(Liverpool Sound City 2012 TGTF stage flavoured!) Interview: Lorenzo Sillitto of the Temper Trap

By on Tuesday, 15th May 2012 at 11:00 am
 

Ahead of their appearance at TGTF’s stage at the Liverpool Academy of Arts this Friday night (18/5), the man behind the lead guitar for the Temper Trap, Lorenzo Sillitto, was kind enough to answer my questions about their hotly anticipated second album ‘The Temper Trap’, which will be released in the UK on the 4th of June on Infectious Records. We also talk about the interesting production team they used on this go-around and how they feel about playing in the city of the Beatles.

The phrase “difficult second album” comes up a lot when bands with really outstanding debut albums with related outstanding sales and touring success try and come out with their second efforts. How did you approach writing ‘The Temper Trap’? And why did you choose to self title it?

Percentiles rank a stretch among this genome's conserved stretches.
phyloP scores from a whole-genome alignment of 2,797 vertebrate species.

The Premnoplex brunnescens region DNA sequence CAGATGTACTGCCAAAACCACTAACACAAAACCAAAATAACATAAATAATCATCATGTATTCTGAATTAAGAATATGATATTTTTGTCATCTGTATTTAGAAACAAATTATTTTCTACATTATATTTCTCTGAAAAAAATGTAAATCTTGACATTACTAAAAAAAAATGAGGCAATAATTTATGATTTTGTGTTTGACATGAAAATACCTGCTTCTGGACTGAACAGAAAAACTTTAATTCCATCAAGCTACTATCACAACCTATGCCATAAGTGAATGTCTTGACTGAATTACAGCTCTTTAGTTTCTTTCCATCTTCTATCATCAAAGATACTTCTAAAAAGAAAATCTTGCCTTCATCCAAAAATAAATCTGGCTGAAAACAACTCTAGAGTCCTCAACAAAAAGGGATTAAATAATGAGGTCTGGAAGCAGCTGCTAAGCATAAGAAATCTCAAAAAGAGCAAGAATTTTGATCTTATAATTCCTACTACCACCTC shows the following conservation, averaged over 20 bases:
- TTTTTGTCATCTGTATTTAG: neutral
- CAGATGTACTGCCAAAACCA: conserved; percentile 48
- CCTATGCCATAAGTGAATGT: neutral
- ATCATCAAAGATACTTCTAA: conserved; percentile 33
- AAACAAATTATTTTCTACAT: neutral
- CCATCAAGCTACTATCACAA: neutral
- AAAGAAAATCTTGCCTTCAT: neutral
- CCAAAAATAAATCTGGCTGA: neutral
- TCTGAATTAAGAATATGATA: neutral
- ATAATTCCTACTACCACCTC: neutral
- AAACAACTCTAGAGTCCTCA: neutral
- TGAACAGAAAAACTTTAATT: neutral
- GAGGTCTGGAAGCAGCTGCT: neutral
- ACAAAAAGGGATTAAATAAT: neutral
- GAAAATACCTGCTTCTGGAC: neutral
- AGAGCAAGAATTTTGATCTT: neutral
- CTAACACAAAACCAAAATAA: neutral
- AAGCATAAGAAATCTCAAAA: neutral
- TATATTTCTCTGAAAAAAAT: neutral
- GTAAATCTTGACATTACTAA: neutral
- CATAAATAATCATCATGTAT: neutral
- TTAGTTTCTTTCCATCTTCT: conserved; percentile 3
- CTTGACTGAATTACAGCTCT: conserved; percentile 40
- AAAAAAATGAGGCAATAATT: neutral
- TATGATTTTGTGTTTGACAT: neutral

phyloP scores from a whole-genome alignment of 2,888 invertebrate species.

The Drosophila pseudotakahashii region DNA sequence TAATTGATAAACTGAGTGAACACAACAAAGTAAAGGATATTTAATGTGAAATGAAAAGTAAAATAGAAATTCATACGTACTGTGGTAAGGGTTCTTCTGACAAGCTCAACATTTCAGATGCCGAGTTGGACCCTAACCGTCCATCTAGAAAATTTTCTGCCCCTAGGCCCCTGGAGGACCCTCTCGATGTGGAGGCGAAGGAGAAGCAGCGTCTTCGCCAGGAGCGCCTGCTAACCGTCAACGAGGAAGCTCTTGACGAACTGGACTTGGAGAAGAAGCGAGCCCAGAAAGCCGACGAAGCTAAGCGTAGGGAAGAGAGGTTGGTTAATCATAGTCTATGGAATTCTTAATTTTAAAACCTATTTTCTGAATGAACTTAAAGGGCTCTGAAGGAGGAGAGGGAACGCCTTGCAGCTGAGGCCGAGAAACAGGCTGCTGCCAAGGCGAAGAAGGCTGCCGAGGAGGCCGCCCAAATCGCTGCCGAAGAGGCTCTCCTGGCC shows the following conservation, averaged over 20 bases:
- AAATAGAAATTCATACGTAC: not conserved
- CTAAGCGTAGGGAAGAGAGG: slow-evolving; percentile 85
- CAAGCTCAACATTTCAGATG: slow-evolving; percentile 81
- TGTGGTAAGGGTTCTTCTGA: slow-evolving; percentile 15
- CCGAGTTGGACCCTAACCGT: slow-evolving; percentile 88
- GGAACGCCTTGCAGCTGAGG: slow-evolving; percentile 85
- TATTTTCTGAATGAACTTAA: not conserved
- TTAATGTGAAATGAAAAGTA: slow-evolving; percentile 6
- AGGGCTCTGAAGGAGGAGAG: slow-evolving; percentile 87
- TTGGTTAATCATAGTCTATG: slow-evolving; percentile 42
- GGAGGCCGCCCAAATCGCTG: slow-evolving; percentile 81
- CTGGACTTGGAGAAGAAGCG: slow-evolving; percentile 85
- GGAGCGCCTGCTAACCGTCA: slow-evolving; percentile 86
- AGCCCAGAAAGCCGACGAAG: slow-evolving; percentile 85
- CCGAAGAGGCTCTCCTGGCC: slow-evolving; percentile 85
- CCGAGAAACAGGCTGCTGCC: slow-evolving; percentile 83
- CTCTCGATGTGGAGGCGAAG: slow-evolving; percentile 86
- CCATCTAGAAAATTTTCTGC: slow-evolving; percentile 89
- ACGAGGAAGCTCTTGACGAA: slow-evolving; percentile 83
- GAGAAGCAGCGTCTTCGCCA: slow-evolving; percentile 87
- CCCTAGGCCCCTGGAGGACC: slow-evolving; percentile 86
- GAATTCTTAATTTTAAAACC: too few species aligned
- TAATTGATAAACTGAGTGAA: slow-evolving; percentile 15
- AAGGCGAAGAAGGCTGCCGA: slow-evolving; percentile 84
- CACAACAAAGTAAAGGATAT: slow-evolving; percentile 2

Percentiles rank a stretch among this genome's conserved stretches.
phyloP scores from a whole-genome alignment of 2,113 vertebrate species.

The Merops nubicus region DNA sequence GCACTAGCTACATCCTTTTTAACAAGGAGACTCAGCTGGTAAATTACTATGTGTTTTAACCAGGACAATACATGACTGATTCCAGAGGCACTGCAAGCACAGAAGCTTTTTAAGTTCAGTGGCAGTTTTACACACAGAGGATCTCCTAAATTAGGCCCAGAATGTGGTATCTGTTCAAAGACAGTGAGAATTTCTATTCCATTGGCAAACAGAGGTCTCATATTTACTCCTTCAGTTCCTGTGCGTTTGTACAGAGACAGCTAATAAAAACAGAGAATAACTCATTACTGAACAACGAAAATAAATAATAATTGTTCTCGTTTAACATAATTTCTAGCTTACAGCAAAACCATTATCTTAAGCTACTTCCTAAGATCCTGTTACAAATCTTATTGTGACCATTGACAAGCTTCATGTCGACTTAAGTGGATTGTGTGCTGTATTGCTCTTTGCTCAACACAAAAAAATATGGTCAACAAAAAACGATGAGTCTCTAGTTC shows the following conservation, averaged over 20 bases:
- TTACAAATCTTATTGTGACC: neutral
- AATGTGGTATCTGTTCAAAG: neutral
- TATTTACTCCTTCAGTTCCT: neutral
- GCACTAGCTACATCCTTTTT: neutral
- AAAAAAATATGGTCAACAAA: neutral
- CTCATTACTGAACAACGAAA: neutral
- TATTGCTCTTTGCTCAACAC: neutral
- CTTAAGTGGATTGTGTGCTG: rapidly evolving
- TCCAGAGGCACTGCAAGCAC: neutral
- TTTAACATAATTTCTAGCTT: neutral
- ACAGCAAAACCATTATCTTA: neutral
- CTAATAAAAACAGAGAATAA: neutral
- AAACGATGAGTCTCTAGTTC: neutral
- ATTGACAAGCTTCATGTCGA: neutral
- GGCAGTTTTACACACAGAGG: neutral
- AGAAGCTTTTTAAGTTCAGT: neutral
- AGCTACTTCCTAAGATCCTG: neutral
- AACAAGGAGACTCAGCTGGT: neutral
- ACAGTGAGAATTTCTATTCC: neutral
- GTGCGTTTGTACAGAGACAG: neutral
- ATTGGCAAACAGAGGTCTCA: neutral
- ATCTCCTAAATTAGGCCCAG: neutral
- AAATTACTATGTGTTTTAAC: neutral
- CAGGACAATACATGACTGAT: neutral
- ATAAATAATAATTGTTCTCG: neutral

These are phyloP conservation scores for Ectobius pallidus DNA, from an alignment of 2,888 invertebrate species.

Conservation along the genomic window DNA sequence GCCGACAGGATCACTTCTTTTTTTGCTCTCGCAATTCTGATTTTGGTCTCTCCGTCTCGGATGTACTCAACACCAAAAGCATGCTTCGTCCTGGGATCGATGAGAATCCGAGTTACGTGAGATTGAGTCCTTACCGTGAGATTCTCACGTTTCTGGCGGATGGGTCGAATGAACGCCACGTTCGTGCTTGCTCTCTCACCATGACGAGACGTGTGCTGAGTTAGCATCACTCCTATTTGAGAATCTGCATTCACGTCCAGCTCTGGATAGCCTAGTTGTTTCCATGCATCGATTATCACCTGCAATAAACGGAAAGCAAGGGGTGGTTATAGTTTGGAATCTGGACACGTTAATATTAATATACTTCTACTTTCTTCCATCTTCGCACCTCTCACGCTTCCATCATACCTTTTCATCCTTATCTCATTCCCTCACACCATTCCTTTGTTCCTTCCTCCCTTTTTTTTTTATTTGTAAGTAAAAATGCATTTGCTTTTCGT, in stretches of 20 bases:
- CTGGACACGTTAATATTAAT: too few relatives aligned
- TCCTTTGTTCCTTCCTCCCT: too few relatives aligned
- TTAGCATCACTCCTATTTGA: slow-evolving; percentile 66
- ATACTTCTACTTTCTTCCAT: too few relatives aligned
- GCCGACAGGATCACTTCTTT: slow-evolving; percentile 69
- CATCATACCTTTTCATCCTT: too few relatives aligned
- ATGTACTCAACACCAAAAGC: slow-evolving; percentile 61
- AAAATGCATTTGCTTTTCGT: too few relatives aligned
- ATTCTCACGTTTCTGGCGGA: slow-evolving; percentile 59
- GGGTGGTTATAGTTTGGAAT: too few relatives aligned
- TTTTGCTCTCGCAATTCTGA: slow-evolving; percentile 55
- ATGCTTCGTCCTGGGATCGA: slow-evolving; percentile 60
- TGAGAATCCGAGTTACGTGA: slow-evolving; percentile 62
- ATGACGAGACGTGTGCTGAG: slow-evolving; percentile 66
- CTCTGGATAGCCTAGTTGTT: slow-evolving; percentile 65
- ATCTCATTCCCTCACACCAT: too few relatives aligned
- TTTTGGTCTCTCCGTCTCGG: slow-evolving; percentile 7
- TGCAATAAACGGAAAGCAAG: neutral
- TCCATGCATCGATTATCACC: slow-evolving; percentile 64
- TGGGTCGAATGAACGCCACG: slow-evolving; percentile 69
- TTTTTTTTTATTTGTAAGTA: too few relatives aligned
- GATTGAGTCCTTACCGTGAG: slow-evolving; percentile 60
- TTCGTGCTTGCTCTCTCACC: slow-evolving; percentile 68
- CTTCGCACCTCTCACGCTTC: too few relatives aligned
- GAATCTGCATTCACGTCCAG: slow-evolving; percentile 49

I guess the approach was to go in and just start to write what came naturally. It had been a long time since we had been in that type of environment and with the inclusion of Joseph the dynamic was obviously going to be a little different since the last writing process. It was pretty amazing after the first week we had a few songs written and everything just seem natural and that pretty much set up the rest of our time writing. We tried not over think what we were doing and treated the writing process as a new chapter and think about what had happened with the last record. The name basically came from us not being able to agree on one. There where a few ideas floating around but none that we could all agree on. It’s funny because some people have asked if its making the statement that we have arrived as a band but really it was us not arriving on a name.